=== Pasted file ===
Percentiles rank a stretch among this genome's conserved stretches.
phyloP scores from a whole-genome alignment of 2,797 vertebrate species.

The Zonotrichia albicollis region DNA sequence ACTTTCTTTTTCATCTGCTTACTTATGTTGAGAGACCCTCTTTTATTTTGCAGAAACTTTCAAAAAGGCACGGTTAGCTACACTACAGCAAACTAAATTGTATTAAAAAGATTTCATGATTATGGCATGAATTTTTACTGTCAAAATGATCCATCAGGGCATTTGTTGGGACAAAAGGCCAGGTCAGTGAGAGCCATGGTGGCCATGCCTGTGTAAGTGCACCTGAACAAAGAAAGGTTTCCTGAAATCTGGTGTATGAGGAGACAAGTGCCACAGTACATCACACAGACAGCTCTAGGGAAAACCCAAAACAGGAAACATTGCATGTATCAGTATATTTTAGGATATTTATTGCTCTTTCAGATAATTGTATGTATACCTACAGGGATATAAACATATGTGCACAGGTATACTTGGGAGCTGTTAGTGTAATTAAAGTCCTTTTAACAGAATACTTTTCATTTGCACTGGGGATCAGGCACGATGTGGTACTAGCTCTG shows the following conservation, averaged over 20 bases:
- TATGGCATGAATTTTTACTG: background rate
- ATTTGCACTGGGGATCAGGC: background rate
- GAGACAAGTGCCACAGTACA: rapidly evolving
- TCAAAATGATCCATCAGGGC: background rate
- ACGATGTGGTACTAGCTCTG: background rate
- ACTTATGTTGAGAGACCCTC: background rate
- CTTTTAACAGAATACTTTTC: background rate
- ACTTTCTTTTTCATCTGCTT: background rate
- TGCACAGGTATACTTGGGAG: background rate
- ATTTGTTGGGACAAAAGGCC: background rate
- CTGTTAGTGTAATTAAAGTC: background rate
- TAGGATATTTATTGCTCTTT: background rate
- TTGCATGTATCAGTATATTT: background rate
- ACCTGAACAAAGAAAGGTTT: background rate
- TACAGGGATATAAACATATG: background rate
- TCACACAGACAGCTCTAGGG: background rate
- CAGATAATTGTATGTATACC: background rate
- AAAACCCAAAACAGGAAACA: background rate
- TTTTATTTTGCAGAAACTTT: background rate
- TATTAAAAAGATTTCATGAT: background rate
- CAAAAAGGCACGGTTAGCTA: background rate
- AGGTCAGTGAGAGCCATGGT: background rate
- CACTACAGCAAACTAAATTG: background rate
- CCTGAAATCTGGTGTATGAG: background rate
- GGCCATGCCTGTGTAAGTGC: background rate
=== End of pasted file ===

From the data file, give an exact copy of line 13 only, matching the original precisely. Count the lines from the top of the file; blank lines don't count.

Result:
- ATTTGTTGGGACAAAAGGCC: background rate